The greatest counter to global disarray is the strength and stability of the United States. Throughout contemporary history, America has provided the necessary leadership to help mitigate the world’s chaos. From our leadership in both world wars, to the handling of post-war Europe, to the management of a post-Soviet world, to the measured responses to terror in the Balkans, America has had a long and proud history of helping to calm the world’s tensions. Though the 20th Century is filled with American foreign policy failures (the League of Nations, Korea, Vietnam), the United States generally provided an incredible degree of leadership in uncertain times. However, the days of strong, yet measured, American leadership have vanished.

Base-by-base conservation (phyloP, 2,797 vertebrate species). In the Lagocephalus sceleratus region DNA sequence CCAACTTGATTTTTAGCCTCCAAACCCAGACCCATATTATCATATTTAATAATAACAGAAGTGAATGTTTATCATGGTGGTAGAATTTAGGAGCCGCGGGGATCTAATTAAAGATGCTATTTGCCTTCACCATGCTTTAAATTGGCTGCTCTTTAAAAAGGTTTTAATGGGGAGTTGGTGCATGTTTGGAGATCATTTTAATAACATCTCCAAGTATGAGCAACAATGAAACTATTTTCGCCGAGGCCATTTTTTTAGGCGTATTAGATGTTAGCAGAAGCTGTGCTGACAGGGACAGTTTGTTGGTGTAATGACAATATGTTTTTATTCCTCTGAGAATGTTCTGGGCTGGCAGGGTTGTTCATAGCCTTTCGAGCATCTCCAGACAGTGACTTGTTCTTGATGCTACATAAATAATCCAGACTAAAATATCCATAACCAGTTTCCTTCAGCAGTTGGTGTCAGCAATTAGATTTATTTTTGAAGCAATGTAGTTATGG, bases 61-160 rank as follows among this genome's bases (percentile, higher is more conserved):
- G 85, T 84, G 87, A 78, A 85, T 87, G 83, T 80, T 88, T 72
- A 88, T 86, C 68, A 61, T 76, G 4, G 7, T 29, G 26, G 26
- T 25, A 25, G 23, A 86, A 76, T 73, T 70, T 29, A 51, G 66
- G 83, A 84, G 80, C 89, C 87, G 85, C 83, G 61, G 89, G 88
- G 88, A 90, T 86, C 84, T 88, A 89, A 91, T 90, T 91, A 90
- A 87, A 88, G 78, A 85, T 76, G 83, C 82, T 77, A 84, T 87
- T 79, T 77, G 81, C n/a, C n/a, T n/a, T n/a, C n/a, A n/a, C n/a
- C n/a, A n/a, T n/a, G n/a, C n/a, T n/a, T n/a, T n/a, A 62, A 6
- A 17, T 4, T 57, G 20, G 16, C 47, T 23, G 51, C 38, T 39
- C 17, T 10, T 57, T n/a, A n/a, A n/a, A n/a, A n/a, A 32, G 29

The ascendance of the George W. Bush administration marked the beginning of America’s decline on the international stage. The Bush Doctrine essentially punished those who played by the rules, and rewarded those who eschewed international law. Evidence was clear that Saddam Hussein did not have any weapons of mass destruction, yet the administration decided to invade Iraq and unleash unmitigated chaos. At the same time, North Korea developed nuclear weapons and Putin invaded sovereign Georgia –– but the Bush team did nothing. Bush created chaos where there was none, and did not calm the flames in areas where mayhem was present. The world after George W. Bush was more dangerous than at any time in the post-war era.